Mike:18:55And the funny thing is that the mean is the hardest one. Like the expected return is the hardest one to estimate and is often where everyone starts, well, why am I picking this one stock? Because I think the return is going to be the best return, but you should have the lowest confidence.
Rodrigo:19:14I love that fact.
The conclusion is that all, all equities provide the same return because then it means I know what I can focus on, and we do see, the evidence does point to the fact that we can do a very good job at estimating correlations. You can do a very good job at estimating volatilities. And so, uh, why don’t you walk us through some of the.
Mike:19:30Walks us through. Yeah. Walk us through your favorite portfolio Adam.
Adam:19:34Just to be clear, this is not my favorite portfolio, but it is a portfolio that I like a lot for equities.
Mike:19:38Hold on. Is it not your favorite equity portfolio?
Adam:19:40Yes. Unconditionally, you…
Mike:19:43You could say no. I thought it was.
Adam:19:44It is my favorite equity portfolio.
Rodrigo:19:45I thought it was.
Adam:19:46If you’re just trying to get access to equity beta. But just we got, we wandered all over the place there. So I just want to make sure.
Adam:19:53Because Mike, you brought up a really good point that I want to, and I think it provides an opportunity for a really good example. You talked about this sort of sector universe, right, where you got a bunch of companies that are very highly correlated, they’re reacting to very similar macroeconomic factors, that sort of thing, but it could be that the, the companies in that sector are, have a wide disparity of volatility. Now, if we assume that those companies all have equal expected return and that they all have approximately similar correlations to one another, it doesn’t mean that there’s not a good optimization that may be better than equal weight.
The inverse variance portfolio that’s so, weighting to stocks by one over their variance is the minimum variance portfolio, when you assume that all of the stocks have approximately equal correlations. So that, that inverse variance portfolio is the portfolio that minimizes portfolio volatility for that, for that group of stocks in the sector. Right? So even there you have an opportunity , that may do better on a risk adjusted basis, yeah, than the equal weighted portfolio, right? So that’s just one example.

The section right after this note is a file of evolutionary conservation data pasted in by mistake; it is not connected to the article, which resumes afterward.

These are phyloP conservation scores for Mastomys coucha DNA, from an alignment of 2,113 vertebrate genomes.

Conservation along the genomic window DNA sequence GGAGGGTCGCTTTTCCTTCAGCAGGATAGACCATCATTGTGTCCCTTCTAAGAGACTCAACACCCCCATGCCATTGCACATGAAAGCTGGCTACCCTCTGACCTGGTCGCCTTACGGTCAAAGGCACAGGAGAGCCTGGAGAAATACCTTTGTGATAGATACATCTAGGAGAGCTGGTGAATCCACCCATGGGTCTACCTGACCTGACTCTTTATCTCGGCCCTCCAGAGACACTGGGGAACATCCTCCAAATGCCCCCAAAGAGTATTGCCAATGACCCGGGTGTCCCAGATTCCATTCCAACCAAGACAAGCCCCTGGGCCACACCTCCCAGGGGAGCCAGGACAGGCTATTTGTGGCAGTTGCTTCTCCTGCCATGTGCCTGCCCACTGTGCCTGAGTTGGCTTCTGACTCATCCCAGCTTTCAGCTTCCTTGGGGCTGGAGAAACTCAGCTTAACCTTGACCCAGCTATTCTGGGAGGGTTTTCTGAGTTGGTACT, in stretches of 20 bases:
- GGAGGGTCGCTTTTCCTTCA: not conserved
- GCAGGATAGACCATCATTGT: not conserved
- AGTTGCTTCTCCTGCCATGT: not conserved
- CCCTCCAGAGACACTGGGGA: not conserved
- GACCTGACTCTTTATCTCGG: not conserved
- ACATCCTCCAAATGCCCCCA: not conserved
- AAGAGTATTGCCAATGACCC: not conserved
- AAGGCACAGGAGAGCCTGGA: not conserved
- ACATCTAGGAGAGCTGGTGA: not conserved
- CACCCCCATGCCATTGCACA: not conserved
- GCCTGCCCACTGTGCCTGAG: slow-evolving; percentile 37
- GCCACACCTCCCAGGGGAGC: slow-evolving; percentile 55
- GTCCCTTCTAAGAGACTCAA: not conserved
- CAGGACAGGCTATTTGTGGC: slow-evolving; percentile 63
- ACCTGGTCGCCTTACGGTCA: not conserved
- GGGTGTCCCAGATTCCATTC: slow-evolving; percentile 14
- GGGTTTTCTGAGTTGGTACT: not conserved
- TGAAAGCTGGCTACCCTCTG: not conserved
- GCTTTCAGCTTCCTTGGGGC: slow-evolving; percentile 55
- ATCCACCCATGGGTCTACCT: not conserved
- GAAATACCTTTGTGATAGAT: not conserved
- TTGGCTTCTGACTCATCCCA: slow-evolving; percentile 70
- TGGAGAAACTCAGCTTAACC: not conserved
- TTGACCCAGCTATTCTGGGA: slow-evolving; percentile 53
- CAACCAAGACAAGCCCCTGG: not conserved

Mike:21:02But again, but what you’re saying there, what you’re saying there is that volatilities are telling you something about the portfolio, the assumption that you’ve made there is, oh wait a second. You know, the volatility thing is actually a pretty decent indicator and I actually can have, it’s probably one of the easiest items to estimate.
Adam:21:21Well, yeah, so this is a bit nuanced, right? Um, so I’m glad you mentioned that because people may mistake this. So the inverse vol weighted portfolio and now we’re really getting nuance, but the inverse vol weighted portfolio makes the assumption that all assets have the same correlation and that returns are proportional to volatility. The inverse variance portfolio makes the assumption that all correlations are, are equal, but that returns are not at all proportional to risk. So the inverse variance portfolio is a minimum variance portfolio, not a risk parity type portfolio. So it’s just a nuance difference there.
Mike:21:58You’ve mentioned the magic word risk parity. So now maybe we can jump into what is an optimal portfolio when the Sharpe ratio across asset classes would be considered equal?
Adam:22:11Yeah. So Yep. So, so jumping from the stock specific realm, right? Where we’ve sort of, I think concluded again, just to close the loop that if, if all stocks have about the same expected return, regardless of their risk, whether you measure risk by beta or volatility, then the only objective should be to minimize portfolio volatility and the optimization that minimizes portfolio volatility when you can estimate volatility and correlations, is the minimum variance optimization.
And that is the portfolio that is at the very far tip of that mean variance efficient frontier bullet, right? So just to close the loop on that, given all of the, the empirical evidence on relationships between risk and return and an equity universe, it does look like the minimum variance portfolio is mean variance optimal. And if you go and look at our papers, you’ll see that we ran a bunch of tests on industry universes, sector universes, etc. that all confirmed this with a very high level of statistical significance. So all that said, moving on to the asset allocation problem, well now you’ve got a situation where the relationship between risk and returns empirically has been very different than what we observe in the stock only universe.